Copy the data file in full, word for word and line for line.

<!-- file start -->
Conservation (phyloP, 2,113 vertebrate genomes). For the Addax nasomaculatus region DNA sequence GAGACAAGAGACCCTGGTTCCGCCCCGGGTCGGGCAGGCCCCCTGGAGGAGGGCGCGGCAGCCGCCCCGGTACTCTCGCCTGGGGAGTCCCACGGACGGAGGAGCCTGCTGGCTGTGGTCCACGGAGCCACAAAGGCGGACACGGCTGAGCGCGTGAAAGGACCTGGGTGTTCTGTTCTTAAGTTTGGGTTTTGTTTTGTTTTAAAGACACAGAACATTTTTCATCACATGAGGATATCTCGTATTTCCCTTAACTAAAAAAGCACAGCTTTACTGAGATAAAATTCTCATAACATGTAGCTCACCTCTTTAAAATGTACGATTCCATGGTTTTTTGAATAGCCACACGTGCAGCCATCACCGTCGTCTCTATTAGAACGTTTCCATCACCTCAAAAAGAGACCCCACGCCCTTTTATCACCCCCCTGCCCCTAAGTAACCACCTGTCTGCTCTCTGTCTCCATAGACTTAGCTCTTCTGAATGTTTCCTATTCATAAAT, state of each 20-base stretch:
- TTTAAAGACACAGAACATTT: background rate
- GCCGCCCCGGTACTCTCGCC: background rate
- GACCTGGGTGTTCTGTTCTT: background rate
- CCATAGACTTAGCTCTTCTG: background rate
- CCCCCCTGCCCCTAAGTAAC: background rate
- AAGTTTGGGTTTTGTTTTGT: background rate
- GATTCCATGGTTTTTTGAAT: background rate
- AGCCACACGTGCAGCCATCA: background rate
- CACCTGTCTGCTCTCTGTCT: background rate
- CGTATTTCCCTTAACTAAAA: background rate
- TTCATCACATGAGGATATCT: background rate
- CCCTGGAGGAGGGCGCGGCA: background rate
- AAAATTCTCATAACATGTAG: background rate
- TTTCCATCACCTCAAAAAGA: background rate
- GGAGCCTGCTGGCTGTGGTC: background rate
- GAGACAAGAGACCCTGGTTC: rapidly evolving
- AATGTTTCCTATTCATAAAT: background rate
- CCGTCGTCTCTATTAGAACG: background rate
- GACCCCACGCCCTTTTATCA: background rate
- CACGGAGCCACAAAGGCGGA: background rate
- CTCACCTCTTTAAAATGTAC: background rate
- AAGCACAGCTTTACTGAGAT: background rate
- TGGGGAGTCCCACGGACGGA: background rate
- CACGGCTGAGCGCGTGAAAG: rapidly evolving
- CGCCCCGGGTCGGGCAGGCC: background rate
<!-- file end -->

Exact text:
Conservation (phyloP, 2,113 vertebrate genomes). For the Addax nasomaculatus region DNA sequence GAGACAAGAGACCCTGGTTCCGCCCCGGGTCGGGCAGGCCCCCTGGAGGAGGGCGCGGCAGCCGCCCCGGTACTCTCGCCTGGGGAGTCCCACGGACGGAGGAGCCTGCTGGCTGTGGTCCACGGAGCCACAAAGGCGGACACGGCTGAGCGCGTGAAAGGACCTGGGTGTTCTGTTCTTAAGTTTGGGTTTTGTTTTGTTTTAAAGACACAGAACATTTTTCATCACATGAGGATATCTCGTATTTCCCTTAACTAAAAAAGCACAGCTTTACTGAGATAAAATTCTCATAACATGTAGCTCACCTCTTTAAAATGTACGATTCCATGGTTTTTTGAATAGCCACACGTGCAGCCATCACCGTCGTCTCTATTAGAACGTTTCCATCACCTCAAAAAGAGACCCCACGCCCTTTTATCACCCCCCTGCCCCTAAGTAACCACCTGTCTGCTCTCTGTCTCCATAGACTTAGCTCTTCTGAATGTTTCCTATTCATAAAT, state of each 20-base stretch:
- TTTAAAGACACAGAACATTT: background rate
- GCCGCCCCGGTACTCTCGCC: background rate
- GACCTGGGTGTTCTGTTCTT: background rate
- CCATAGACTTAGCTCTTCTG: background rate
- CCCCCCTGCCCCTAAGTAAC: background rate
- AAGTTTGGGTTTTGTTTTGT: background rate
- GATTCCATGGTTTTTTGAAT: background rate
- AGCCACACGTGCAGCCATCA: background rate
- CACCTGTCTGCTCTCTGTCT: background rate
- CGTATTTCCCTTAACTAAAA: background rate
- TTCATCACATGAGGATATCT: background rate
- CCCTGGAGGAGGGCGCGGCA: background rate
- AAAATTCTCATAACATGTAG: background rate
- TTTCCATCACCTCAAAAAGA: background rate
- GGAGCCTGCTGGCTGTGGTC: background rate
- GAGACAAGAGACCCTGGTTC: rapidly evolving
- AATGTTTCCTATTCATAAAT: background rate
- CCGTCGTCTCTATTAGAACG: background rate
- GACCCCACGCCCTTTTATCA: background rate
- CACGGAGCCACAAAGGCGGA: background rate
- CTCACCTCTTTAAAATGTAC: background rate
- AAGCACAGCTTTACTGAGAT: background rate
- TGGGGAGTCCCACGGACGGA: background rate
- CACGGCTGAGCGCGTGAAAG: rapidly evolving
- CGCCCCGGGTCGGGCAGGCC: background rate